“My Advertising Didn’t Work”

These words were spoken, I’ll wager, by a couple of companies who recently advertised in the Oregonian. And it wasn’t the O’s fault. Names are withheld in the hope that they decide to give radio a try — why embarrass them publicly when we could play the hero instead?

Advertiser #1 is a local clinic specializing in sclerotherapy — a treatment for spider veins. Their beautifully-laid-out display ad gave their web address in big, bold letters. Unfortunately, the address belonged to an identically-named business in Memphis, Tennessee. Two weeks later, it’s still not working properly.


Advertiser #2 is a practice specializing in elective surgery. Their ad, in a recent Sunday paper, said “To obtain information about this procedure, and the Portland-based surgeon who performs it, please call [phone number] or visit [web address].The web site had no information at all about the surgeon, and no contact information for the practice. It invited potential patients to come to a seminar, but there was no information on when or where the seminar would be. And if someone happened to call the phone number on Sunday or Monday, here’s the message they received, in its entirety:

“I am sorry, no one is here to take your call. Please leave a message.”  No business name given, or any other information at all. Not even a promise that someone would call back. Speaking as someone who recently spent some time talking to surgeons, I’d want a little more before I’d consider climbing onto the table.

Both of these businesses spent good money on advertising that might have generated results… but they forgot to check on the basics.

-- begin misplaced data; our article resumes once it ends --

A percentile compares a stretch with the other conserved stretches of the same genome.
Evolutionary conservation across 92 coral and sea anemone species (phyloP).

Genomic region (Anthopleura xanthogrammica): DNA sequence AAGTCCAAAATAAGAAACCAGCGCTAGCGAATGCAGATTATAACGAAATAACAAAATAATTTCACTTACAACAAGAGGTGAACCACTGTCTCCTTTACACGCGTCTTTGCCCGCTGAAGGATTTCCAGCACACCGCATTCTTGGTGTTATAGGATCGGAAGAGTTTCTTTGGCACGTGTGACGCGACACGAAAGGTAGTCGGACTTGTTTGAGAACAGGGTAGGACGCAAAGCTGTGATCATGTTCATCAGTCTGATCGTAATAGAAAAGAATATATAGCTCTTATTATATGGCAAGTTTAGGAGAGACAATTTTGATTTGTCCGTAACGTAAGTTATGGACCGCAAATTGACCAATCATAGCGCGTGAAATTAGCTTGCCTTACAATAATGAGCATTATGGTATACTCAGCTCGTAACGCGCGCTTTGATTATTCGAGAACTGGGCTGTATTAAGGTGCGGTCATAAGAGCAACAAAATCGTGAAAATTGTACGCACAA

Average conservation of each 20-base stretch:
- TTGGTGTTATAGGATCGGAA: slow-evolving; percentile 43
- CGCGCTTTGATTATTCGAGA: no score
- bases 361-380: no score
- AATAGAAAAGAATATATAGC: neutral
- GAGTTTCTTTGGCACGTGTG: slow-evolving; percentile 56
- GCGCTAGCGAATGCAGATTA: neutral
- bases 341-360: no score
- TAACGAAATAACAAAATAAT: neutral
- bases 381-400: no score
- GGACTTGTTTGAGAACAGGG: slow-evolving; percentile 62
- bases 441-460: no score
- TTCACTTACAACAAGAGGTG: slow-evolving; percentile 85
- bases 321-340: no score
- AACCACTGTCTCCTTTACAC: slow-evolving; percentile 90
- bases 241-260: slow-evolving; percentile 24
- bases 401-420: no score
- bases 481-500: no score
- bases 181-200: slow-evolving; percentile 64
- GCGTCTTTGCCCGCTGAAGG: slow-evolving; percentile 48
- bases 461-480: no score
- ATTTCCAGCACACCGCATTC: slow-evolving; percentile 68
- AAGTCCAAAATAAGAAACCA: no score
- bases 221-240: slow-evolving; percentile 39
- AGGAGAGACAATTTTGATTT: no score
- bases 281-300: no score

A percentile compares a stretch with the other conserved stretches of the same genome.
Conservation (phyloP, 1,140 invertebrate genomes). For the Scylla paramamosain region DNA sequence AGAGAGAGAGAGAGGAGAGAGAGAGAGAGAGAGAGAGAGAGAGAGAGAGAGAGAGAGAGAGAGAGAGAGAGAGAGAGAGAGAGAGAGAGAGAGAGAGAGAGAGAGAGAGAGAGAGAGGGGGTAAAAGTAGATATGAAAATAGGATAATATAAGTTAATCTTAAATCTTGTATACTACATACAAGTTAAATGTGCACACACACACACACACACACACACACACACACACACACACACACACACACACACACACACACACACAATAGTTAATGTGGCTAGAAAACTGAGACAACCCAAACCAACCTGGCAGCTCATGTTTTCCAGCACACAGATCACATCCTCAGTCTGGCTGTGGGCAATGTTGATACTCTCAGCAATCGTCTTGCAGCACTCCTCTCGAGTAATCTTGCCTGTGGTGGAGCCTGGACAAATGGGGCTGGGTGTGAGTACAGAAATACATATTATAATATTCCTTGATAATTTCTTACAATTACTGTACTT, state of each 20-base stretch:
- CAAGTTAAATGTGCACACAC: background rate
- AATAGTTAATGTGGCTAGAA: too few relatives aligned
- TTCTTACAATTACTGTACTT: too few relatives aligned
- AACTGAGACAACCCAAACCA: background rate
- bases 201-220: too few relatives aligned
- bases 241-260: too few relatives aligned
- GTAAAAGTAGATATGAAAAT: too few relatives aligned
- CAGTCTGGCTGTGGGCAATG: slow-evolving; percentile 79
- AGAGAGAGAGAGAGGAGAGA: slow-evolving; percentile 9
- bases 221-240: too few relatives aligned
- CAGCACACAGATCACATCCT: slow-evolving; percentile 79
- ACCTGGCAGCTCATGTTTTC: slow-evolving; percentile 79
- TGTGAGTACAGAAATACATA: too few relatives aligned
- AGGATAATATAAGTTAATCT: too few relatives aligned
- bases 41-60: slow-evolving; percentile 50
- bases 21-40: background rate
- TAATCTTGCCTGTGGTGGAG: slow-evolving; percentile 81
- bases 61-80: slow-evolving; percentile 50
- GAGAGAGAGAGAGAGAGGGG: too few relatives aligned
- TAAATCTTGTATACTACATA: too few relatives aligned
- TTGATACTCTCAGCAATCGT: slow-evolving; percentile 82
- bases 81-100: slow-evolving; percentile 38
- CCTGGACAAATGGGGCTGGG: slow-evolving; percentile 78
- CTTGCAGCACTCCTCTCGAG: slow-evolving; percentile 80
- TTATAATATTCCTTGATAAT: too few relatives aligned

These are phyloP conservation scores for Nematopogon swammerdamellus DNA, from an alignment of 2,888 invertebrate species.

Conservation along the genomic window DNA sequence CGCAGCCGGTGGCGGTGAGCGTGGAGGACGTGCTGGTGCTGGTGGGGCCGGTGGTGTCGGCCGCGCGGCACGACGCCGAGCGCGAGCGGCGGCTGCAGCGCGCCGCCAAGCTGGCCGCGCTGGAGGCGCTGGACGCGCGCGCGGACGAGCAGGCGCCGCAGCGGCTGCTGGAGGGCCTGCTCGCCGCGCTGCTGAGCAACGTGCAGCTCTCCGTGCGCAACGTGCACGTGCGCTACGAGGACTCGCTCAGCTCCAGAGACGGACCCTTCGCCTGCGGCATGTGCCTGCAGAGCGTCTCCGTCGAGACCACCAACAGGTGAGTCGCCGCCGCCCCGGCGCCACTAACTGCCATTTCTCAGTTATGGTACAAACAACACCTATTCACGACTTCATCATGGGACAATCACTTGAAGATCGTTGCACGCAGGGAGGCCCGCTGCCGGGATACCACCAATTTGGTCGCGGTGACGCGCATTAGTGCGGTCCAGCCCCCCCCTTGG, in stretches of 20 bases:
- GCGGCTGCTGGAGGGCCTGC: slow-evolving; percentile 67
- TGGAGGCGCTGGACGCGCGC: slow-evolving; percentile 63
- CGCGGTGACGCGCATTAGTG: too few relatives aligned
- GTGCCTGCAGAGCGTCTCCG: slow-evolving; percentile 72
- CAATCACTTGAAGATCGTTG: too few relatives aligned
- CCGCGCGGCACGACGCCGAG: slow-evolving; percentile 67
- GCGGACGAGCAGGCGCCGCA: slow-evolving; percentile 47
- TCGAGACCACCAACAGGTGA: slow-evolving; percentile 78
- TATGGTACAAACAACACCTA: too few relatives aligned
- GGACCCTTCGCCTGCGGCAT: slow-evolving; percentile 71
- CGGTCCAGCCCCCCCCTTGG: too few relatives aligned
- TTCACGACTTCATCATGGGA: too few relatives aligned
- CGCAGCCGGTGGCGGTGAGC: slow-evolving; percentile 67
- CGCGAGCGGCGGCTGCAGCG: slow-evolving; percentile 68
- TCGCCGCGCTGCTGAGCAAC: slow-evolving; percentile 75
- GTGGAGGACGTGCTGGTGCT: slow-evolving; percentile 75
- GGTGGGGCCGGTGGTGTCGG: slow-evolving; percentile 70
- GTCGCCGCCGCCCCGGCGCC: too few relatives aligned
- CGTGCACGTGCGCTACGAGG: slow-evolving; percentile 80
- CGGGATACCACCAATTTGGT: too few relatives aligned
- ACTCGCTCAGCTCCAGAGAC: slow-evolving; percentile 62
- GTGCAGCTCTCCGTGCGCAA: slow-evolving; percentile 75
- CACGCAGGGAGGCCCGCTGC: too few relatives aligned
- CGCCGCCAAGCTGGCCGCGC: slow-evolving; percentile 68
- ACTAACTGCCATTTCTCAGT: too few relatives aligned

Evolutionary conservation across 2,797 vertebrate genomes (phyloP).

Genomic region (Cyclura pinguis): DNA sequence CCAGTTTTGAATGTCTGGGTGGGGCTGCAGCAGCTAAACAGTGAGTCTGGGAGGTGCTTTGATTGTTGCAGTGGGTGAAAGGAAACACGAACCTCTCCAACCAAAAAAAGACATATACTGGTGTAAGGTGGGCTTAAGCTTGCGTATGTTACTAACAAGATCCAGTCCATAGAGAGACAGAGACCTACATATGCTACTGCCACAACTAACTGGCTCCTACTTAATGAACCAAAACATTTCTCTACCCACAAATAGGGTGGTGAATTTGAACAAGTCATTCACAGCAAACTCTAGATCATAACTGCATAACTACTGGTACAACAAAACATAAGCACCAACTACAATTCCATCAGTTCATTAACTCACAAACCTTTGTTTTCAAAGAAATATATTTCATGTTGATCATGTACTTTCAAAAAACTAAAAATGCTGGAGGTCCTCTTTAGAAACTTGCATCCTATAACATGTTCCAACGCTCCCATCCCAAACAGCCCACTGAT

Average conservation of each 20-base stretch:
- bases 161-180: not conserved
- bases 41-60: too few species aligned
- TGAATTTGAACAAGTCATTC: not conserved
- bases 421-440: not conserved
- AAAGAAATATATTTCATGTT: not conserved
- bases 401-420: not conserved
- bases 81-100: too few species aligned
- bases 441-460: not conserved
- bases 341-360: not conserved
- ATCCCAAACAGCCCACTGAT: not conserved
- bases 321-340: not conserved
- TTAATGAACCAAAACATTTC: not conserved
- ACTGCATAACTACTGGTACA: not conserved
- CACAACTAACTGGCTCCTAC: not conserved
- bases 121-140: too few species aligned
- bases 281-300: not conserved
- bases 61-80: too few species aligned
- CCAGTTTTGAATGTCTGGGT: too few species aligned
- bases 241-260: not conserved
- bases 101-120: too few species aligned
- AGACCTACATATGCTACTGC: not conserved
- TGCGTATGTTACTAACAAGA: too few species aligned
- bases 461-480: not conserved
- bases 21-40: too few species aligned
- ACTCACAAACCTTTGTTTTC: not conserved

This is Mistake #6 in my white paper, The Seven Deadly Advertising Mistakes and How to Fix Them. If you’d like to read about all seven, click the link at the bottom of this post and I’ll send you a copy.

As you get ready to launch a campaign, you need to take some time and check your sales funnel.

·        Is the phone number correct in your ad? Pick up the phone and dial it.

·        Do you have people in place to answer the phone or check the web inquiries? Have your ad rep make an inquiry and see how quickly someone responds.

·        Is someone responsible for following up each lead in a timely fashion? Make sure that person is held accountable.

·        Do the links work on your web site? Click on them!

·        Do your people know what’s in the commercial? Are you sure? Gather the staff together and play the ad for them before it hits the air.

·        Is the featured product in stock, on display, and marked at the correct price? Go through the store and check.

A good ad campaign with poor follow-up is money wasted.


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